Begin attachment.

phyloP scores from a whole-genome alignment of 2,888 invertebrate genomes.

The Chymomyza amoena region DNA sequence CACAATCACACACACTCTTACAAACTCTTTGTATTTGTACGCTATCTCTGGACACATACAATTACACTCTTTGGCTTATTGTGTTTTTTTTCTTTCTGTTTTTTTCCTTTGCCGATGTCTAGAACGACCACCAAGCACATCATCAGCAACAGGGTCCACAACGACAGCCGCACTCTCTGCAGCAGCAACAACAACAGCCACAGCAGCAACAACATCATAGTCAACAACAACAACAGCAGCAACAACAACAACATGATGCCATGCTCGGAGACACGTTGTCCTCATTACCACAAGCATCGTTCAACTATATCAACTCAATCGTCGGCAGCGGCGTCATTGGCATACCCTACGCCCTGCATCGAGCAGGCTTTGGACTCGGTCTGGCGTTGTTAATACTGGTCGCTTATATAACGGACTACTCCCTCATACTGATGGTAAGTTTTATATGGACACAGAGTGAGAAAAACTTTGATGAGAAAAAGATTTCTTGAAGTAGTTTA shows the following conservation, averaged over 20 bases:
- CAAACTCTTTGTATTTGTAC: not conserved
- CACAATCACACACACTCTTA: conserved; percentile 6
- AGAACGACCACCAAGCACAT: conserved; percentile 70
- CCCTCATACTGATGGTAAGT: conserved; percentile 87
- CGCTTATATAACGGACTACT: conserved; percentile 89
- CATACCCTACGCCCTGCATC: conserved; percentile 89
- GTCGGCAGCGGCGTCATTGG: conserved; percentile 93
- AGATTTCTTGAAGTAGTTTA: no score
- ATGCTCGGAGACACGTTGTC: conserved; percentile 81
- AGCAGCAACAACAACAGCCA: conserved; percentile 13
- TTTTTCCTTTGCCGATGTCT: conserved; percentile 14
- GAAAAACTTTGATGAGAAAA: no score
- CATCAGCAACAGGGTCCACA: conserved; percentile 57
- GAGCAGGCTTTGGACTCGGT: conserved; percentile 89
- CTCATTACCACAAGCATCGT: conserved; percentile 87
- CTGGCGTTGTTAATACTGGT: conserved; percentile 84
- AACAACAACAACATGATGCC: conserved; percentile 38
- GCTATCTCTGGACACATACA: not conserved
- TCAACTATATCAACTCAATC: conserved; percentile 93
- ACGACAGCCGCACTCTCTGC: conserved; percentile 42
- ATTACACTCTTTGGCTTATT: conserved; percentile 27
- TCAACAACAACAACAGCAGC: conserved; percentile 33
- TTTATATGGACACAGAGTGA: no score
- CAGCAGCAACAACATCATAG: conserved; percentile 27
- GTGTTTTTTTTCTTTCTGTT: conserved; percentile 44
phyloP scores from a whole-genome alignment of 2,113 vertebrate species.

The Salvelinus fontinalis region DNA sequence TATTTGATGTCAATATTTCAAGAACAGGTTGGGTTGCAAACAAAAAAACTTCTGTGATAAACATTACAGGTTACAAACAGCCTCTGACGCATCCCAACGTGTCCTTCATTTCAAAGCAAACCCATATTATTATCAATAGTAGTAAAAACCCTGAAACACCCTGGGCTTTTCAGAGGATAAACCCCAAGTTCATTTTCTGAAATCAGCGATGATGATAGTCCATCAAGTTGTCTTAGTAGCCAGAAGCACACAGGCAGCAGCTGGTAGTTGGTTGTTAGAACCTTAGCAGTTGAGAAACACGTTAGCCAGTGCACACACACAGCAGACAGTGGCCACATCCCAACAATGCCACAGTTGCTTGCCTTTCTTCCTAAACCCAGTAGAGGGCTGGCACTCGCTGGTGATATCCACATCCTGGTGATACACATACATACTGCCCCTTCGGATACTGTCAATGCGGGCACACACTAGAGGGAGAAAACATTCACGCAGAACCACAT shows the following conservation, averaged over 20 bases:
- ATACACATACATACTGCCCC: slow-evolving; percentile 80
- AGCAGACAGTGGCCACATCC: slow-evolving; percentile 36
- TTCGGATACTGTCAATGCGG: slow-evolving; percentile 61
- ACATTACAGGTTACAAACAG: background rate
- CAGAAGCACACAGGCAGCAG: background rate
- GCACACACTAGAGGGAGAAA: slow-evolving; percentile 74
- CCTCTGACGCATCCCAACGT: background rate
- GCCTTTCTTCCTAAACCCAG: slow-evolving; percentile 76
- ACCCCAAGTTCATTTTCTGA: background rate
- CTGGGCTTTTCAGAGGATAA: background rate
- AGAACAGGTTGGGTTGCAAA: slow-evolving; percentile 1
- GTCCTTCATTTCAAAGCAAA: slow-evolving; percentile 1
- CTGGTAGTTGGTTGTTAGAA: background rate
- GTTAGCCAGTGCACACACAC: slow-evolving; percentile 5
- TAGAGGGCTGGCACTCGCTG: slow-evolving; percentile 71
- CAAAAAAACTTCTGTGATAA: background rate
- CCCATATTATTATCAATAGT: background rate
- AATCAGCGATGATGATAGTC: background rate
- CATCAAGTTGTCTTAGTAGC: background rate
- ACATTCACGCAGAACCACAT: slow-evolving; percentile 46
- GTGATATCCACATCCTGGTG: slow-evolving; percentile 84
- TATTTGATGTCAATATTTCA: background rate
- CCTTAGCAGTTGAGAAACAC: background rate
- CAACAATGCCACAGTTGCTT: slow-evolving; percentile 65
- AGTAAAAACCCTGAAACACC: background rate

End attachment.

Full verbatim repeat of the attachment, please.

phyloP scores from a whole-genome alignment of 2,888 invertebrate genomes.

The Chymomyza amoena region DNA sequence CACAATCACACACACTCTTACAAACTCTTTGTATTTGTACGCTATCTCTGGACACATACAATTACACTCTTTGGCTTATTGTGTTTTTTTTCTTTCTGTTTTTTTCCTTTGCCGATGTCTAGAACGACCACCAAGCACATCATCAGCAACAGGGTCCACAACGACAGCCGCACTCTCTGCAGCAGCAACAACAACAGCCACAGCAGCAACAACATCATAGTCAACAACAACAACAGCAGCAACAACAACAACATGATGCCATGCTCGGAGACACGTTGTCCTCATTACCACAAGCATCGTTCAACTATATCAACTCAATCGTCGGCAGCGGCGTCATTGGCATACCCTACGCCCTGCATCGAGCAGGCTTTGGACTCGGTCTGGCGTTGTTAATACTGGTCGCTTATATAACGGACTACTCCCTCATACTGATGGTAAGTTTTATATGGACACAGAGTGAGAAAAACTTTGATGAGAAAAAGATTTCTTGAAGTAGTTTA shows the following conservation, averaged over 20 bases:
- CAAACTCTTTGTATTTGTAC: not conserved
- CACAATCACACACACTCTTA: conserved; percentile 6
- AGAACGACCACCAAGCACAT: conserved; percentile 70
- CCCTCATACTGATGGTAAGT: conserved; percentile 87
- CGCTTATATAACGGACTACT: conserved; percentile 89
- CATACCCTACGCCCTGCATC: conserved; percentile 89
- GTCGGCAGCGGCGTCATTGG: conserved; percentile 93
- AGATTTCTTGAAGTAGTTTA: no score
- ATGCTCGGAGACACGTTGTC: conserved; percentile 81
- AGCAGCAACAACAACAGCCA: conserved; percentile 13
- TTTTTCCTTTGCCGATGTCT: conserved; percentile 14
- GAAAAACTTTGATGAGAAAA: no score
- CATCAGCAACAGGGTCCACA: conserved; percentile 57
- GAGCAGGCTTTGGACTCGGT: conserved; percentile 89
- CTCATTACCACAAGCATCGT: conserved; percentile 87
- CTGGCGTTGTTAATACTGGT: conserved; percentile 84
- AACAACAACAACATGATGCC: conserved; percentile 38
- GCTATCTCTGGACACATACA: not conserved
- TCAACTATATCAACTCAATC: conserved; percentile 93
- ACGACAGCCGCACTCTCTGC: conserved; percentile 42
- ATTACACTCTTTGGCTTATT: conserved; percentile 27
- TCAACAACAACAACAGCAGC: conserved; percentile 33
- TTTATATGGACACAGAGTGA: no score
- CAGCAGCAACAACATCATAG: conserved; percentile 27
- GTGTTTTTTTTCTTTCTGTT: conserved; percentile 44
phyloP scores from a whole-genome alignment of 2,113 vertebrate species.

The Salvelinus fontinalis region DNA sequence TATTTGATGTCAATATTTCAAGAACAGGTTGGGTTGCAAACAAAAAAACTTCTGTGATAAACATTACAGGTTACAAACAGCCTCTGACGCATCCCAACGTGTCCTTCATTTCAAAGCAAACCCATATTATTATCAATAGTAGTAAAAACCCTGAAACACCCTGGGCTTTTCAGAGGATAAACCCCAAGTTCATTTTCTGAAATCAGCGATGATGATAGTCCATCAAGTTGTCTTAGTAGCCAGAAGCACACAGGCAGCAGCTGGTAGTTGGTTGTTAGAACCTTAGCAGTTGAGAAACACGTTAGCCAGTGCACACACACAGCAGACAGTGGCCACATCCCAACAATGCCACAGTTGCTTGCCTTTCTTCCTAAACCCAGTAGAGGGCTGGCACTCGCTGGTGATATCCACATCCTGGTGATACACATACATACTGCCCCTTCGGATACTGTCAATGCGGGCACACACTAGAGGGAGAAAACATTCACGCAGAACCACAT shows the following conservation, averaged over 20 bases:
- ATACACATACATACTGCCCC: slow-evolving; percentile 80
- AGCAGACAGTGGCCACATCC: slow-evolving; percentile 36
- TTCGGATACTGTCAATGCGG: slow-evolving; percentile 61
- ACATTACAGGTTACAAACAG: background rate
- CAGAAGCACACAGGCAGCAG: background rate
- GCACACACTAGAGGGAGAAA: slow-evolving; percentile 74
- CCTCTGACGCATCCCAACGT: background rate
- GCCTTTCTTCCTAAACCCAG: slow-evolving; percentile 76
- ACCCCAAGTTCATTTTCTGA: background rate
- CTGGGCTTTTCAGAGGATAA: background rate
- AGAACAGGTTGGGTTGCAAA: slow-evolving; percentile 1
- GTCCTTCATTTCAAAGCAAA: slow-evolving; percentile 1
- CTGGTAGTTGGTTGTTAGAA: background rate
- GTTAGCCAGTGCACACACAC: slow-evolving; percentile 5
- TAGAGGGCTGGCACTCGCTG: slow-evolving; percentile 71
- CAAAAAAACTTCTGTGATAA: background rate
- CCCATATTATTATCAATAGT: background rate
- AATCAGCGATGATGATAGTC: background rate
- CATCAAGTTGTCTTAGTAGC: background rate
- ACATTCACGCAGAACCACAT: slow-evolving; percentile 46
- GTGATATCCACATCCTGGTG: slow-evolving; percentile 84
- TATTTGATGTCAATATTTCA: background rate
- CCTTAGCAGTTGAGAAACAC: background rate
- CAACAATGCCACAGTTGCTT: slow-evolving; percentile 65
- AGTAAAAACCCTGAAACACC: background rate